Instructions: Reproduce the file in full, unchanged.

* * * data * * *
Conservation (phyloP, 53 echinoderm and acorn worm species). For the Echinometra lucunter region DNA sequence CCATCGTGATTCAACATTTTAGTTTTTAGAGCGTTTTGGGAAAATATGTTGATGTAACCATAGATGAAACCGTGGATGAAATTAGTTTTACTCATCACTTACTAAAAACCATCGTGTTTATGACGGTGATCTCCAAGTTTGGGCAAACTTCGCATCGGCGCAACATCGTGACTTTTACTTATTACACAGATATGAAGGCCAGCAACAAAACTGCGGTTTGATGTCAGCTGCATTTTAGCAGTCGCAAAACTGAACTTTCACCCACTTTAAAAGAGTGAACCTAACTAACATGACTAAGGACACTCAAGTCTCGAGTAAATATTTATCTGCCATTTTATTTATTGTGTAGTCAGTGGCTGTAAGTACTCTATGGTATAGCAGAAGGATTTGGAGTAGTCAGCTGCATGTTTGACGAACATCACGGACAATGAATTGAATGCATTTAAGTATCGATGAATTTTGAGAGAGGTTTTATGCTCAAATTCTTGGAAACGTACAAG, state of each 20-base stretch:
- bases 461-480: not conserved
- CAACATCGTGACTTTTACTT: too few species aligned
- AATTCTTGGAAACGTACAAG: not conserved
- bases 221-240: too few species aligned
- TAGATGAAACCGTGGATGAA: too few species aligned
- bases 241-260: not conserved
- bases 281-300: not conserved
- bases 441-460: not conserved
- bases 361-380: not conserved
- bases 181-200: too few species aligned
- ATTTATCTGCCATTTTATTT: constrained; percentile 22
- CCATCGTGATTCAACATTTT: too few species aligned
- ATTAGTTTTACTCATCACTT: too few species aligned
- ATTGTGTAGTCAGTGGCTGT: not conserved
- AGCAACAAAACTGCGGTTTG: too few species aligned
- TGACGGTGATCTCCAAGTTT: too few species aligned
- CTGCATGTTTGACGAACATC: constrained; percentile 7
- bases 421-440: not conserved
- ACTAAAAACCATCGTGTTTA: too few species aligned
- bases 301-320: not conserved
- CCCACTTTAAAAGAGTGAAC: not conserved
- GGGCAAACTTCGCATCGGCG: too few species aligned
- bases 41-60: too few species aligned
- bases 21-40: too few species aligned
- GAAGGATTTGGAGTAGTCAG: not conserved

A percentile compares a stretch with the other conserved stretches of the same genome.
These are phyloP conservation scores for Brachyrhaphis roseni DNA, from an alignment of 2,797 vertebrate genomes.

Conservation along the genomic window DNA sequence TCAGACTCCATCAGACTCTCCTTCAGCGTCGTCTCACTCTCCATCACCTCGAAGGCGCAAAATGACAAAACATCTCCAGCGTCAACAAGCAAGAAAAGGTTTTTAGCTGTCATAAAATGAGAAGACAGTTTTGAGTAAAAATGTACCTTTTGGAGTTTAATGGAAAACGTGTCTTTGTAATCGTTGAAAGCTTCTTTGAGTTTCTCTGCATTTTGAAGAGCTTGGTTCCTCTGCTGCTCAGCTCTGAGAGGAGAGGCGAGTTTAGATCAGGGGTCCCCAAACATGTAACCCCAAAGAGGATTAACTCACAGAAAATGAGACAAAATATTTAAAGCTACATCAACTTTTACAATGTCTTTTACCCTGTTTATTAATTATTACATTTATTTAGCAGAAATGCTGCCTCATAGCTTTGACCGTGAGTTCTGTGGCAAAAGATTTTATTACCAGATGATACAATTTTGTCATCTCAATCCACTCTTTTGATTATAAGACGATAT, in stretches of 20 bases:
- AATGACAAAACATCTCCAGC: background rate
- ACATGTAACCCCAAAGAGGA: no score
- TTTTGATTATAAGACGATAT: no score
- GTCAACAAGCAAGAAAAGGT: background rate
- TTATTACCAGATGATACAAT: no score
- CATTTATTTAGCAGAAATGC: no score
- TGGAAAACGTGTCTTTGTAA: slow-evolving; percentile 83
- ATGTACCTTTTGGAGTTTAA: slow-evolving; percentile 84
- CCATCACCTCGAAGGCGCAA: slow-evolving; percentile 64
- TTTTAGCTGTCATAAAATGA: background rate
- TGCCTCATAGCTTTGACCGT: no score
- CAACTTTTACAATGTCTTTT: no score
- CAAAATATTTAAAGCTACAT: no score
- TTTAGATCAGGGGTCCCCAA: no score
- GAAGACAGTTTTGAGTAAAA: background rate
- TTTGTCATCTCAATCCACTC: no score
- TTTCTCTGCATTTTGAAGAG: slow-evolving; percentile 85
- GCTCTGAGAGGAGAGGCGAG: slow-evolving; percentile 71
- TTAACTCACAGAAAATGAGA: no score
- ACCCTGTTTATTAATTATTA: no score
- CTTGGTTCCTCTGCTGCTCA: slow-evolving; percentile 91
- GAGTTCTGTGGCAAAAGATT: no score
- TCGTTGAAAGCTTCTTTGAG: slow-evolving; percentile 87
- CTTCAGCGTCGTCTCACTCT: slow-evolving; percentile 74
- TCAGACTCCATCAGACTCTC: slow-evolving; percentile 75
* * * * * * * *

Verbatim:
Conservation (phyloP, 53 echinoderm and acorn worm species). For the Echinometra lucunter region DNA sequence CCATCGTGATTCAACATTTTAGTTTTTAGAGCGTTTTGGGAAAATATGTTGATGTAACCATAGATGAAACCGTGGATGAAATTAGTTTTACTCATCACTTACTAAAAACCATCGTGTTTATGACGGTGATCTCCAAGTTTGGGCAAACTTCGCATCGGCGCAACATCGTGACTTTTACTTATTACACAGATATGAAGGCCAGCAACAAAACTGCGGTTTGATGTCAGCTGCATTTTAGCAGTCGCAAAACTGAACTTTCACCCACTTTAAAAGAGTGAACCTAACTAACATGACTAAGGACACTCAAGTCTCGAGTAAATATTTATCTGCCATTTTATTTATTGTGTAGTCAGTGGCTGTAAGTACTCTATGGTATAGCAGAAGGATTTGGAGTAGTCAGCTGCATGTTTGACGAACATCACGGACAATGAATTGAATGCATTTAAGTATCGATGAATTTTGAGAGAGGTTTTATGCTCAAATTCTTGGAAACGTACAAG, state of each 20-base stretch:
- bases 461-480: not conserved
- CAACATCGTGACTTTTACTT: too few species aligned
- AATTCTTGGAAACGTACAAG: not conserved
- bases 221-240: too few species aligned
- TAGATGAAACCGTGGATGAA: too few species aligned
- bases 241-260: not conserved
- bases 281-300: not conserved
- bases 441-460: not conserved
- bases 361-380: not conserved
- bases 181-200: too few species aligned
- ATTTATCTGCCATTTTATTT: constrained; percentile 22
- CCATCGTGATTCAACATTTT: too few species aligned
- ATTAGTTTTACTCATCACTT: too few species aligned
- ATTGTGTAGTCAGTGGCTGT: not conserved
- AGCAACAAAACTGCGGTTTG: too few species aligned
- TGACGGTGATCTCCAAGTTT: too few species aligned
- CTGCATGTTTGACGAACATC: constrained; percentile 7
- bases 421-440: not conserved
- ACTAAAAACCATCGTGTTTA: too few species aligned
- bases 301-320: not conserved
- CCCACTTTAAAAGAGTGAAC: not conserved
- GGGCAAACTTCGCATCGGCG: too few species aligned
- bases 41-60: too few species aligned
- bases 21-40: too few species aligned
- GAAGGATTTGGAGTAGTCAG: not conserved

A percentile compares a stretch with the other conserved stretches of the same genome.
These are phyloP conservation scores for Brachyrhaphis roseni DNA, from an alignment of 2,797 vertebrate genomes.

Conservation along the genomic window DNA sequence TCAGACTCCATCAGACTCTCCTTCAGCGTCGTCTCACTCTCCATCACCTCGAAGGCGCAAAATGACAAAACATCTCCAGCGTCAACAAGCAAGAAAAGGTTTTTAGCTGTCATAAAATGAGAAGACAGTTTTGAGTAAAAATGTACCTTTTGGAGTTTAATGGAAAACGTGTCTTTGTAATCGTTGAAAGCTTCTTTGAGTTTCTCTGCATTTTGAAGAGCTTGGTTCCTCTGCTGCTCAGCTCTGAGAGGAGAGGCGAGTTTAGATCAGGGGTCCCCAAACATGTAACCCCAAAGAGGATTAACTCACAGAAAATGAGACAAAATATTTAAAGCTACATCAACTTTTACAATGTCTTTTACCCTGTTTATTAATTATTACATTTATTTAGCAGAAATGCTGCCTCATAGCTTTGACCGTGAGTTCTGTGGCAAAAGATTTTATTACCAGATGATACAATTTTGTCATCTCAATCCACTCTTTTGATTATAAGACGATAT, in stretches of 20 bases:
- AATGACAAAACATCTCCAGC: background rate
- ACATGTAACCCCAAAGAGGA: no score
- TTTTGATTATAAGACGATAT: no score
- GTCAACAAGCAAGAAAAGGT: background rate
- TTATTACCAGATGATACAAT: no score
- CATTTATTTAGCAGAAATGC: no score
- TGGAAAACGTGTCTTTGTAA: slow-evolving; percentile 83
- ATGTACCTTTTGGAGTTTAA: slow-evolving; percentile 84
- CCATCACCTCGAAGGCGCAA: slow-evolving; percentile 64
- TTTTAGCTGTCATAAAATGA: background rate
- TGCCTCATAGCTTTGACCGT: no score
- CAACTTTTACAATGTCTTTT: no score
- CAAAATATTTAAAGCTACAT: no score
- TTTAGATCAGGGGTCCCCAA: no score
- GAAGACAGTTTTGAGTAAAA: background rate
- TTTGTCATCTCAATCCACTC: no score
- TTTCTCTGCATTTTGAAGAG: slow-evolving; percentile 85
- GCTCTGAGAGGAGAGGCGAG: slow-evolving; percentile 71
- TTAACTCACAGAAAATGAGA: no score
- ACCCTGTTTATTAATTATTA: no score
- CTTGGTTCCTCTGCTGCTCA: slow-evolving; percentile 91
- GAGTTCTGTGGCAAAAGATT: no score
- TCGTTGAAAGCTTCTTTGAG: slow-evolving; percentile 87
- CTTCAGCGTCGTCTCACTCT: slow-evolving; percentile 74
- TCAGACTCCATCAGACTCTC: slow-evolving; percentile 75